BiteSize Python Coding Tips: 1-20

This article has biteSize python coding tips 1-20, as a 100-tips series

1. Understanding List Comprehensions

List comprehensions provide a concise way to create lists. They can make your code more readable and expressive.

# Instead of this:
squares = []
for x in range(10):

# Use this:
squares = [x*x for x in range(10)]

2. The Power of enumerate()

enumerate() is useful for looping over something and having an automatic counter.

names = ["Alice", "Bob", "Charlie"]
for index, name in enumerate(names, start=1):
    print(index, name)

3. Using zip() to Iterate Over Multiple Sequences

zip() is handy for iterating over two or more sequences at the same time.

names = ["Alice", "Bob", "Charlie"]
ages = [24, 30, 18]

for name, age in zip(names, ages):
    print(f"{name} is {age} years old")

4. The Beauty of Generator Expressions

For large datasets, generator expressions can be more memory-efficient than list comprehensions.

# Instead of this (creates a list in memory):
sum_of_squares = sum([x*x for x in range(1000000)])

# Use this (creates an iterator):
sum_of_squares = sum(x*x for x in range(1000000))

5. The with Statement for Resource Management

Use the with statement to ensure resources are properly managed.

# Instead of this:
file = open("file.txt", "r")
content =

# Use this:
with open("file.txt", "r") as file:
    content =

6. Unpacking for Swapping Variables

Python allows an elegant way to swap variables without needing a temporary one.

a, b = 5, 10
# Swap values
a, b = b, a

7. Using _ for Ignored Variables

When you’re iterating and some of the values are irrelevant, use _ to indicate they can be ignored.

for _ in range(5):

8. The Flexibility of Function Arguments

Understand the difference between positional, keyword (named), *args (variable positional), and **kwargs (variable keyword) arguments.

def greet(name, *args, **kwargs):
    print(f"Hello, {name}!")
    for arg in args:
    for key in kwargs:
        print(f"{key}: {kwargs[key]}")

greet("Alice", "Loves Python", city="New York", age=30)

9. Dict Comprehensions

Like list comprehensions but for dictionaries. Useful for creating dictionaries dynamically.

# Creating a dict with char count from a string
char_count = {char: s.count(char) for char in set(s)}

{'c': 2, 'd': 1, 'a': 1, 'b': 1}

10. Using set for Uniqueness

Sets are useful for removing duplicate elements from a sequence.

# Removing duplicates from a list
numbers = [1, 2, 2, 3, 4, 4, 5]
unique_numbers = list(set(numbers))
=> will be [1,2,3,4,5]

11. String Methods and join()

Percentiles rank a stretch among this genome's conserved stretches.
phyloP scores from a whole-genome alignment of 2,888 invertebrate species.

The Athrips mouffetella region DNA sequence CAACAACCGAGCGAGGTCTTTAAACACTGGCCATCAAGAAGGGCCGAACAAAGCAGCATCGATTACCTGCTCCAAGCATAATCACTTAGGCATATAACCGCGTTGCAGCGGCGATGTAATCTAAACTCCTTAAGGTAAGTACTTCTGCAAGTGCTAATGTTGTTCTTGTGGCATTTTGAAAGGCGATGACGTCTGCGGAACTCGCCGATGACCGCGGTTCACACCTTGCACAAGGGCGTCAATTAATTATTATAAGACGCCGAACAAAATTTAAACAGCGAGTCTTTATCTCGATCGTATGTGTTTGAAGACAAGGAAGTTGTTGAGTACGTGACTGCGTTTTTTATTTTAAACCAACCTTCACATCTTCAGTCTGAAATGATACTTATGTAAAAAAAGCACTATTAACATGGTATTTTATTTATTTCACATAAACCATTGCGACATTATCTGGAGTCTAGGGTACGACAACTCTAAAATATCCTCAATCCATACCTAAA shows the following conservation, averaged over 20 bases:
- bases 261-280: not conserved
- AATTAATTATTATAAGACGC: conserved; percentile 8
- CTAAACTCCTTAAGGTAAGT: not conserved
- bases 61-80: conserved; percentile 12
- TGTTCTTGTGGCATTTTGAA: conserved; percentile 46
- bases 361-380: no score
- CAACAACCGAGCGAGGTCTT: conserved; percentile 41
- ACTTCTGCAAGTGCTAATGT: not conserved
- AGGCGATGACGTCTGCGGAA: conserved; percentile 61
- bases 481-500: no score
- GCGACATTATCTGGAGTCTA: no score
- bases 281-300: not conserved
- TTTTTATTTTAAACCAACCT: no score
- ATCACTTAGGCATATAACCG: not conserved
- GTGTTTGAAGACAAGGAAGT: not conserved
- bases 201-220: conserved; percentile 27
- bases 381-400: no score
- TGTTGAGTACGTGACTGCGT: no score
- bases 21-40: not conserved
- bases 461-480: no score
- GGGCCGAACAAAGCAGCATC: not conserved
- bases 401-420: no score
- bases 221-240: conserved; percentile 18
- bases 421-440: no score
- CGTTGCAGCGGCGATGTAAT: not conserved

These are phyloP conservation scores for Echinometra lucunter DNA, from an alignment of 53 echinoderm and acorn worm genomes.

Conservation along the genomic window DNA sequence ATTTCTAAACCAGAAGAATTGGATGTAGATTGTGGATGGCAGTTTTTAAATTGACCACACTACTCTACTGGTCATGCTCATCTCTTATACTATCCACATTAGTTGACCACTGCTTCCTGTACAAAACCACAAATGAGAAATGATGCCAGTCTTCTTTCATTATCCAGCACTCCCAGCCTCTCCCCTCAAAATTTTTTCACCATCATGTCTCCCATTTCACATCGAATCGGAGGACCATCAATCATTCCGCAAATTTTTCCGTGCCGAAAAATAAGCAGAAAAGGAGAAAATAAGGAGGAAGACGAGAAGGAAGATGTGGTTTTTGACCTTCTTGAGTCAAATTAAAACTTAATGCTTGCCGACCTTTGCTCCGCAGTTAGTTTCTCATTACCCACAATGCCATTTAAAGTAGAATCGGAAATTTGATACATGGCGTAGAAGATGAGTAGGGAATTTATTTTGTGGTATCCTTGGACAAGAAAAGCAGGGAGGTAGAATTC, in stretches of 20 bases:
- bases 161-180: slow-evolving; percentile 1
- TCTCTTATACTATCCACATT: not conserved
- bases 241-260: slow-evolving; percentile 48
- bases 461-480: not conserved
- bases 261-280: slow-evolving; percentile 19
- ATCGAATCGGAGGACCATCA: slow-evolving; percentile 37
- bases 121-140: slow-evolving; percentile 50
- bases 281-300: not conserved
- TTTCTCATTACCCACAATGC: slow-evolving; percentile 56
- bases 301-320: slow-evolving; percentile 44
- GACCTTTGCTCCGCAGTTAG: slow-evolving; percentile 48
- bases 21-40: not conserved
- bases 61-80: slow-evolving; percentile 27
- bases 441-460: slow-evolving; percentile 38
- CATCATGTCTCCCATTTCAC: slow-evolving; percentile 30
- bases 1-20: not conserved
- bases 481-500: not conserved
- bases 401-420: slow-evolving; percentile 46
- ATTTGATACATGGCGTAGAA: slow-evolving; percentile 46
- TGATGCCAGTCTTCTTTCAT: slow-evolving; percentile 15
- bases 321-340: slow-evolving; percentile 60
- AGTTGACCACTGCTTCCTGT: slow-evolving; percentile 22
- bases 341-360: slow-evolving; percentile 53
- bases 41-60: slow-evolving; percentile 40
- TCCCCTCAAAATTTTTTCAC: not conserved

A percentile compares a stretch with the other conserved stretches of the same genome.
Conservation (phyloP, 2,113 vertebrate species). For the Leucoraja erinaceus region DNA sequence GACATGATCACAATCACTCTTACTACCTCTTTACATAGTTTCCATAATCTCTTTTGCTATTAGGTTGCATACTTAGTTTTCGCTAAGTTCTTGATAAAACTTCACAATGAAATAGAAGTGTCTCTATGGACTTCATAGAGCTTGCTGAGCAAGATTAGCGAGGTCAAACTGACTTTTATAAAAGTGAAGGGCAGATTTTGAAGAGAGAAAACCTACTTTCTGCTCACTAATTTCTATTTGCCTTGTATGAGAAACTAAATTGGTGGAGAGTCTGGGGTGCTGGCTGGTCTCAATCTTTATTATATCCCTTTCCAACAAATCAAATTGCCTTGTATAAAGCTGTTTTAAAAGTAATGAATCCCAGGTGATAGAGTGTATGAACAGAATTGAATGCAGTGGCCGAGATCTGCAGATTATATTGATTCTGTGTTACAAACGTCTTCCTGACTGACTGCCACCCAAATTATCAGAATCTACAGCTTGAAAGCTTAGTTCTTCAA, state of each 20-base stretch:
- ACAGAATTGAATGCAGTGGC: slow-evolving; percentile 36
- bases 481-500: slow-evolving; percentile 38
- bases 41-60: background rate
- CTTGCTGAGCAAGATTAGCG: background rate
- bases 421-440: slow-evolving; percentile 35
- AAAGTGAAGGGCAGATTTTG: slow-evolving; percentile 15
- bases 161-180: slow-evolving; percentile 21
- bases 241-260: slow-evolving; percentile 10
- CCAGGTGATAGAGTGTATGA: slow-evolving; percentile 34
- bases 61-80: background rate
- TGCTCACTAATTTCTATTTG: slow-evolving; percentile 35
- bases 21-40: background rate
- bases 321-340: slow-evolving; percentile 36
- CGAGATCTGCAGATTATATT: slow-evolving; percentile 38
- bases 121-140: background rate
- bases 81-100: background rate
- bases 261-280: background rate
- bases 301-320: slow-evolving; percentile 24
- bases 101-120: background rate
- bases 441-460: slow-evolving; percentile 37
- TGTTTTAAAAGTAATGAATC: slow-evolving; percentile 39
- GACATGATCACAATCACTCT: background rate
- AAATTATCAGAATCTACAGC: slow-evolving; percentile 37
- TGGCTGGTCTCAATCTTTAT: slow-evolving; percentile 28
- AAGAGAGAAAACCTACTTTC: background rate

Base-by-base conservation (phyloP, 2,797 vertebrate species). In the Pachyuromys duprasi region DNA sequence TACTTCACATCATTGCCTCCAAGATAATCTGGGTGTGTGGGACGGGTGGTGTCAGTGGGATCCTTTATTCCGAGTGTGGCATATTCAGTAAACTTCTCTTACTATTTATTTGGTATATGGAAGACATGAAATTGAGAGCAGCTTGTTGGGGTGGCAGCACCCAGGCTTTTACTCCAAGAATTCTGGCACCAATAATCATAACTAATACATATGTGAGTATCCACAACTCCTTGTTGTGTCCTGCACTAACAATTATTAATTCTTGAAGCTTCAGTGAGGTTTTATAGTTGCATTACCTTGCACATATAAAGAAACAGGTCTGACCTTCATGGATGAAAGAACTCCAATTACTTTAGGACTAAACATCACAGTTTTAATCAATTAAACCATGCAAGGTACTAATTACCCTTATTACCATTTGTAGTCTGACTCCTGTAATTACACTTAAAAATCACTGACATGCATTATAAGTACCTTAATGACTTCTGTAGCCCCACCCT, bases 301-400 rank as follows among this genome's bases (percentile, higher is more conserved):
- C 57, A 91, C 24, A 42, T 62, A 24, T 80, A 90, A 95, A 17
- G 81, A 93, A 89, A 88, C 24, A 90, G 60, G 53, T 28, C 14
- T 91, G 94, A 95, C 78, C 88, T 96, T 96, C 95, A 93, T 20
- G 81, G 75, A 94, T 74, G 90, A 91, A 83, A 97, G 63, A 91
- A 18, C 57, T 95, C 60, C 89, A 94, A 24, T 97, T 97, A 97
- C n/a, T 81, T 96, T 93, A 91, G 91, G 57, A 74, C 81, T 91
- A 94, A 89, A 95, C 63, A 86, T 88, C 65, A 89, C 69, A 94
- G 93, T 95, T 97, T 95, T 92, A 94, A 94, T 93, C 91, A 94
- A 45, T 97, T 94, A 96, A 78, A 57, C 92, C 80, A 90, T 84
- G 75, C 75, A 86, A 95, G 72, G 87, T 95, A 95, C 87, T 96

Python’s string methods can greatly simplify text processing tasks. The join() method is particularly useful for concatenating iterable elements with a specific separator.

words = ["Python", "is", "awesome"]
sentence = " ".join(words)
print(sentence)  # "Python is awesome"

12. Using collections.defaultdict

The collections.defaultdict type automates and simplifies the process of adding to dictionaries when keys might not already be present.

from collections import defaultdict
word_counts = defaultdict(int)  # Default value of int is 0
for word in words:
    word_counts[word] += 1

13. Exploiting collections.Counter for Frequency Counting

collections.Counter is a quick way to get frequencies of elements in an iterable.

from collections import Counter
words = ["red", "blue", "red", "green", "blue", "blue"]
word_counts = Counter(words)
print(word_counts)  # Counter({'blue': 3, 'red': 2, 'green': 1})

14. The itertools Module for Combinatorial Problems

itertools provides a variety of tools for iterators; these can be extremely useful for dealing with permutations, combinations, and Cartesian products.

import itertools
for pair in itertools.combinations(['a','b','c'], 2):
# ('a', 'b'), ('a', 'c'), ('b', 'c')

15. Using map() and filter() Instead of Loops

map() and filter() can be used to apply functions to iterables and filter elements without explicit loops.

numbers = [1, 2, 3, 4, 5]
squared = map(lambda x: x**2, numbers)
even_squares = filter(lambda x: x % 2 == 0, squared)
print(list(even_squares))  # [4, 16]

16. Comprehending *args and **kwargs

Learn to use *args and **kwargs for flexible function arguments, enabling functions to accept a variable number of arguments.

def func(*args, **kwargs):
    print(args)   # A tuple of positional arguments
    print(kwargs) # A dict of keyword arguments

17. Using List Methods Effectively

Understanding and utilizing list methods like .append(), .extend(), .pop(), .remove(), and .insert() can make list manipulation tasks more intuitive.

my_list = [1, 2, 3]
my_list.append(4)  # [1, 2, 3, 4]
my_list.extend([5, 6])  # [1, 2, 3, 4, 5, 6]

18. Leveraging Python’s Slicing

Python’s slicing is not limited to lists; it also works with strings, tuples, and arrays, offering a versatile way to access data.

my_list = [0, 1, 2, 3, 4, 5]
print(my_list[2:5])  # [2, 3, 4]

19. The lambda Function

lambda functions allow for creating small, anonymous function objects. They are handy for short-lived operations where defining a full function is overkill.

add = lambda x, y: x + y
print(add(5, 3))  # 8

20. Unpacking Collections Using * and **

Python allows for unpacking elements from sequences or dictionaries, which can simplify variable assignment and function calls.

first, *middle, last = [1, 2, 3, 4, 5]
print(first)  # 1
print(middle)  # [2, 3, 4]
print(last)  # 5


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